All forms of egg dishes are welcome in our home and fried runny yolk eggs are a hot favourite of the kiddo for weekend brunches. We are lucky that so far, there has been no restrictions at school too because Adi really loves egg sandwiches in his lunch boxes.

Even though there are plenty of different egg dishes I cook, I was still on the hunt for new ones especially that cater to the after-school-hunger-pangs category. With a growth spurt happening, Adi comes home from school totally ravenous and needs something really substantial. And that’s how I came across a similar recipe for Omelette Brochettes in a cookbook called ‘Mini Treats’ by Hinkler Publications.

Omelette Brochettes, a simple and delicious snack - thespiceadventuress.com

This one’s pretty simple to make, almost like a frittata. Though I have used onions, bell peppers and ham, any combination of meats or veggies can be used depending on your preferences.

It’s a really easy and simple dish to make and one you can make in bulk which also makes it as an excellent starter choice especially for children’s parties. If you are a light eater like me, it makes a delicious lunch option too when paired with a simple green salad.

I have not used cheese in this recipe, somehow I don’t like the texture too much if I have to refrigerate and then re-heat it later. But I would,  if I was making it for a party or to have immediately afterwards.

Omelette Brochettes, a simple and delicious snack - thespiceadventuress.com

Omelette Brochettes, a simple and delicious snack - thespiceadventuress.com

Do try it out and let me know if you enjoyed it and don’t forget to tag your creations with #thespiceadventuress while posting on social media so that I can see it too. Happy cooking!

Ingredients:

  1. 3-4 tbsp olive oil
  2. 1 cup whole milk
  3. 12 large eggs
  4. 1 onion; finely chopped
  5. 8 ham slices; chopped
  6. 2 mini red bell peppers; finely chopped
  7. ½ tsp red chilli flakes
  8. 3 tbsp parsley leaves; finely chopped (reserve a bit for garnish)
  9. ½ tsp dried Italian herbs (a mix of dried oregano, thyme and rosemary)
  10. Salt, to season
  11. Freshly milled black pepper; to season

Method:

  • Preheat the oven to 160°C (fan forced).
  • Line an oven pan (32x26cm) with baking paper. (You can also use a square or rectangle cake tin).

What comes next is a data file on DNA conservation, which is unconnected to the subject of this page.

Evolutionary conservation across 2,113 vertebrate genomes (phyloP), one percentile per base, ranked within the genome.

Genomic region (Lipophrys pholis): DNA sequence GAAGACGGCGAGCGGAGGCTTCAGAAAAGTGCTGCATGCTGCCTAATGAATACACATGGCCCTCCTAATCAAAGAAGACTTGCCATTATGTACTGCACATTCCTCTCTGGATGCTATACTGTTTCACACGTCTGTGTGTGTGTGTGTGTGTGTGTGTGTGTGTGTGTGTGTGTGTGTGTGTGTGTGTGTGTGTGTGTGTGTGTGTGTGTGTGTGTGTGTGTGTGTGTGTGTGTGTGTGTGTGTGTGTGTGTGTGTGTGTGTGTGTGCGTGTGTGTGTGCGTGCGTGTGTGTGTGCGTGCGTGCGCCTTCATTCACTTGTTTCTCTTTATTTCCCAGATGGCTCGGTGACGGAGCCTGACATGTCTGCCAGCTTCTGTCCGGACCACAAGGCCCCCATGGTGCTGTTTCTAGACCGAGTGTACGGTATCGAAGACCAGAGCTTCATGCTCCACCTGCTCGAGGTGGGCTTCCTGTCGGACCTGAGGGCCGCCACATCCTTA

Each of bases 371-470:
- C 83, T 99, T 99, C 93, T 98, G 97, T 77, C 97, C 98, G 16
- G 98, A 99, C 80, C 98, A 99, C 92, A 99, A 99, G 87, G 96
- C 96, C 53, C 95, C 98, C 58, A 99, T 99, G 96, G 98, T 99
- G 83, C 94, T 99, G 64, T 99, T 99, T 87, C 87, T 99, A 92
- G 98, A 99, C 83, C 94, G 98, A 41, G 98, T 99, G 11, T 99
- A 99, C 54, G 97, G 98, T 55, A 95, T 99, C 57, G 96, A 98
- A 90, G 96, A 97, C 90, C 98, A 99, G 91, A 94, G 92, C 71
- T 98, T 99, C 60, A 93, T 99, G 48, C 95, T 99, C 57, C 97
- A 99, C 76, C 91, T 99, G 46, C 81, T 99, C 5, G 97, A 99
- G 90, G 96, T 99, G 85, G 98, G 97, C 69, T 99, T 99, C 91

• Heat olive oil in a pan and add the chopped ham; sauté for about 2-3 minutes and then add the onions.
  • Once the onions are softened and translucent, add the bell peppers. Season with salt and allow to cool slightly before adding to the egg mixture.
  • In a separate bowl, whisk the eggs and milk together. Add the chilli flakes, dried herbs, parsley and the cooled onion ham mixture. Season with salt and pepper and whisk well.
  • Pour into the pan and cook in the oven for 12-15 minutes or till the egg has set.
  • Remove from oven and allow to cool completely before turning it out of the pan. Cut into squares and serve with your favourite sauce.

Omelette Brochettes, a simple and delicious snack - thespiceadventuress.com

Grilled Prawns with Herbs and Chillies

For all the prawn lovers out there!

Grilled Prawns with Herbs and Chilli, simple and delicious - thespiceadventuress.com

Personally, I find prawns the easiest yet the most indulgent seafood to cook and eat. Not just for the fact that it cooks super fast but also for its ability to absorb all sorts of flavours in minimal time. Agreed, prawns are slightly more expensive when compared to your regular fish fillets, but there’s so little you need to do to it for a delicious dinner on your table in no time at all.

In our home, prawns are most often cooked for mid week dinners. And that’s because, by Wednesday, I get into the when’s the weekend coming mode and I really need something to get me going. Sometimes, it’s a nice glass of wine or perhaps a late night movie (for which I curse myself the next day morning) and sometimes, it’s an indulgent plate of food. And prawns fit perfectly in that mid week indulgent category.

While I need that mid week luxury, I am not willing to work too hard for it. So today’s recipe, grilled prawns with herbs and chillies is just perfect.

Grilled Prawns with Herbs and Chilli, simple and delicious - thespiceadventuress.com

All you really need for this dish is a bunch of herbs, which makes it also a good dish to use up leftover herbs that let it go bad in the refrigerator. When I have an excess amount of herbs (I grow quite a few at home), I usually chop it all up finely, mix with a generous amount of olive oil and freeze for future uses like this dish. So that’s another tip for you!

So that’s it really, mix the prawns with the herb oil emulsion, a touch of chilli flakes to spice things up and then grill it. Top it over a big bowl of salad or a quick rice or noodle stir fry for a delicious and indulgent midweek dinner.

Grilled Prawns with Herbs and Chilli, simple and delicious - thespiceadventuress.com

Ingredients:

  1. 350gms tiger prawns; deshelled (leave tails intact) and deveined
  2. 1-1 ½ tsp chilli flakes (adjust to heat preferences)….

This post is brought to you in collaboration with Supreme Seafood, so head over to their website for the full recipe.

Grilled Prawns with Herbs and Chilli, simple and delicious - thespiceadventuress.com